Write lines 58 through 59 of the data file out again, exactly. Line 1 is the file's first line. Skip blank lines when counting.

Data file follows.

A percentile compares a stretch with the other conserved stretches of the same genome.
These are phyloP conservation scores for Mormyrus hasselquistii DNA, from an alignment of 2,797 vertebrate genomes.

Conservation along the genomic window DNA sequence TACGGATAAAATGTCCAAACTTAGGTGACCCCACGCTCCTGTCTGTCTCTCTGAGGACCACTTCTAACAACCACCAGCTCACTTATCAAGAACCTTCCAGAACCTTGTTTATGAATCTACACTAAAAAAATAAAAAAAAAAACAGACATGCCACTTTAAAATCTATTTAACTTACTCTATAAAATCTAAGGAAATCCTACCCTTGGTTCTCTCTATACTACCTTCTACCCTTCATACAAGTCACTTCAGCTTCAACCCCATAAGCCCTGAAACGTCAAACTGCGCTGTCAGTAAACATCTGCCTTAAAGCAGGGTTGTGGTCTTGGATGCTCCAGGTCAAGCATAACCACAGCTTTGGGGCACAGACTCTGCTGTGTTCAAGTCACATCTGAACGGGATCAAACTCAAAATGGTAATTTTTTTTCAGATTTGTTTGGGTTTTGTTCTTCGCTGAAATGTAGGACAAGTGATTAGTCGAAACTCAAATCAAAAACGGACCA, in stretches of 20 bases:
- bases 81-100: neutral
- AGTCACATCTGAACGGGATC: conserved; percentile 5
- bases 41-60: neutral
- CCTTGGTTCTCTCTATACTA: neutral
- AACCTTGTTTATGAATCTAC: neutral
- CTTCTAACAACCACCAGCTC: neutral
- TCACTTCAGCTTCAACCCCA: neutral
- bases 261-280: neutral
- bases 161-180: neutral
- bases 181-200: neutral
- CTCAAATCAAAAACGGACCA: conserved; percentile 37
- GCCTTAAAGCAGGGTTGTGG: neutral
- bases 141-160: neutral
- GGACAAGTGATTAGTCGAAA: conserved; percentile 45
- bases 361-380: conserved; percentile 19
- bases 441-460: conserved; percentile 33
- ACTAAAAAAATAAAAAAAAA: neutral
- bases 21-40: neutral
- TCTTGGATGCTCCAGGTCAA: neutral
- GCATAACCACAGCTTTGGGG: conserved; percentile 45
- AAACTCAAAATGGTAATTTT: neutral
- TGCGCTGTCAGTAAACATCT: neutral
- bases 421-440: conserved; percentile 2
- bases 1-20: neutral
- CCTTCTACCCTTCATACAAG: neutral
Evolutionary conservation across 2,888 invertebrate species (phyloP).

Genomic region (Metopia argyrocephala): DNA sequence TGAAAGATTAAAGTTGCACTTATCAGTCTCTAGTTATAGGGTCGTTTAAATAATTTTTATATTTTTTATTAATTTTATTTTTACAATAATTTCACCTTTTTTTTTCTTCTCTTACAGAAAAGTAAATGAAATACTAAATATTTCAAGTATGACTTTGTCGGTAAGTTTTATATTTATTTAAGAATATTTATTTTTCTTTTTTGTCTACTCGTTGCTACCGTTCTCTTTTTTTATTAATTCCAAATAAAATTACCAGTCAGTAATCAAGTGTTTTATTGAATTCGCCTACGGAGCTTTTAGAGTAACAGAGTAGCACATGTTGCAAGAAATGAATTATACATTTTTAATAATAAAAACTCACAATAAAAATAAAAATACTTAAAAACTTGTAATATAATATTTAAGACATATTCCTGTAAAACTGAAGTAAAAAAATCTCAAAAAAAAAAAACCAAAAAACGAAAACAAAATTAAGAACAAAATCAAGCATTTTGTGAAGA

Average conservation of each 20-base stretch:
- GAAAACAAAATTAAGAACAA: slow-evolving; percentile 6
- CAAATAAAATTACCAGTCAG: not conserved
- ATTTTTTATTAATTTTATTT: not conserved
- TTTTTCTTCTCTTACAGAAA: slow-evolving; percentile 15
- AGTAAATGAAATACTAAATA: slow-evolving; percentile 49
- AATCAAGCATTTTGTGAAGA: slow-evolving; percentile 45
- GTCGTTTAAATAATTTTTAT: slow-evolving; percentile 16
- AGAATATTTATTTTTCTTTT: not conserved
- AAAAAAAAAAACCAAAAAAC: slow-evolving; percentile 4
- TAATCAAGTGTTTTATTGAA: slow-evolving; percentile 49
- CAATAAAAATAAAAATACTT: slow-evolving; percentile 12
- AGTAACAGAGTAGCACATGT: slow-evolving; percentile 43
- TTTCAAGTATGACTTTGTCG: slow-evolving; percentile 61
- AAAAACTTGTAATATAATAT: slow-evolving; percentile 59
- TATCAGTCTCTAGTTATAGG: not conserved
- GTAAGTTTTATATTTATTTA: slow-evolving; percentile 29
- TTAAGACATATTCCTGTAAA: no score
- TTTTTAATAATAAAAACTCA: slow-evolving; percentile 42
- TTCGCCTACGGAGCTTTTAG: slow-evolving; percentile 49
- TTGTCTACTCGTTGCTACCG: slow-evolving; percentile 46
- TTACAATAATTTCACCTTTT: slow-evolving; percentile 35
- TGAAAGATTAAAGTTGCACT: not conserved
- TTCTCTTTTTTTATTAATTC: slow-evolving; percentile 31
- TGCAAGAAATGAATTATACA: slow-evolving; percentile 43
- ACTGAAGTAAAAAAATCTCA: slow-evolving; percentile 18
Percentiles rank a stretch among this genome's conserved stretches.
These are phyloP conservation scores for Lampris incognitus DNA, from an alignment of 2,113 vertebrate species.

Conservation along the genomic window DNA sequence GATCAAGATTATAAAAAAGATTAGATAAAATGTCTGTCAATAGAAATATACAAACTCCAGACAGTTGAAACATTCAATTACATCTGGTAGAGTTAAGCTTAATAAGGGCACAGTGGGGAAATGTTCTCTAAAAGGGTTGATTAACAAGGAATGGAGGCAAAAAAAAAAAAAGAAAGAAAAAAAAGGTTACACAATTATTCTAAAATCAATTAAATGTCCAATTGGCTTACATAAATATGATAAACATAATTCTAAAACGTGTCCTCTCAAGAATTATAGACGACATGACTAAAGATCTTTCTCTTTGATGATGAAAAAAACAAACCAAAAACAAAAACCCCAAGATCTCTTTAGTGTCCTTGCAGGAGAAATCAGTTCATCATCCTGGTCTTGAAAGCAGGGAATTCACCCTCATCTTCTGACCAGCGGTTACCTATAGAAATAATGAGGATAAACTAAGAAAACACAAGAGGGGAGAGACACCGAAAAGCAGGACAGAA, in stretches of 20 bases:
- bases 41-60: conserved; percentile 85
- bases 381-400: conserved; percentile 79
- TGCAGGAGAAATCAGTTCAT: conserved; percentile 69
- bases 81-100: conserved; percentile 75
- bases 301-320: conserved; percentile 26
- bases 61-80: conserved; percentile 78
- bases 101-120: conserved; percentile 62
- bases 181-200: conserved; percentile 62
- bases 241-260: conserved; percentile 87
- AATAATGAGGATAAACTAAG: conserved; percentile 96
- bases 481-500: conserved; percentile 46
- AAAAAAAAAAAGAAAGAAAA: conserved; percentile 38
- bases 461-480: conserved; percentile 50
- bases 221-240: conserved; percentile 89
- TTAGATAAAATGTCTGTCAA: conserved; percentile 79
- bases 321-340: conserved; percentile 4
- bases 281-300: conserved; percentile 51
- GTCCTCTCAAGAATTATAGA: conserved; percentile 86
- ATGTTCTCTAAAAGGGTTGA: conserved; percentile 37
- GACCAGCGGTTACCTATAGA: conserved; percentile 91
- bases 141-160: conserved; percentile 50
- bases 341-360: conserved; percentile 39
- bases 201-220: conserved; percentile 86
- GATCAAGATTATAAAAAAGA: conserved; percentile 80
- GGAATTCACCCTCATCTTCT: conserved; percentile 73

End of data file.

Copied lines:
These are phyloP conservation scores for Lampris incognitus DNA, from an alignment of 2,113 vertebrate species.

Conservation along the genomic window DNA sequence GATCAAGATTATAAAAAAGATTAGATAAAATGTCTGTCAATAGAAATATACAAACTCCAGACAGTTGAAACATTCAATTACATCTGGTAGAGTTAAGCTTAATAAGGGCACAGTGGGGAAATGTTCTCTAAAAGGGTTGATTAACAAGGAATGGAGGCAAAAAAAAAAAAAGAAAGAAAAAAAAGGTTACACAATTATTCTAAAATCAATTAAATGTCCAATTGGCTTACATAAATATGATAAACATAATTCTAAAACGTGTCCTCTCAAGAATTATAGACGACATGACTAAAGATCTTTCTCTTTGATGATGAAAAAAACAAACCAAAAACAAAAACCCCAAGATCTCTTTAGTGTCCTTGCAGGAGAAATCAGTTCATCATCCTGGTCTTGAAAGCAGGGAATTCACCCTCATCTTCTGACCAGCGGTTACCTATAGAAATAATGAGGATAAACTAAGAAAACACAAGAGGGGAGAGACACCGAAAAGCAGGACAGAA, in stretches of 20 bases: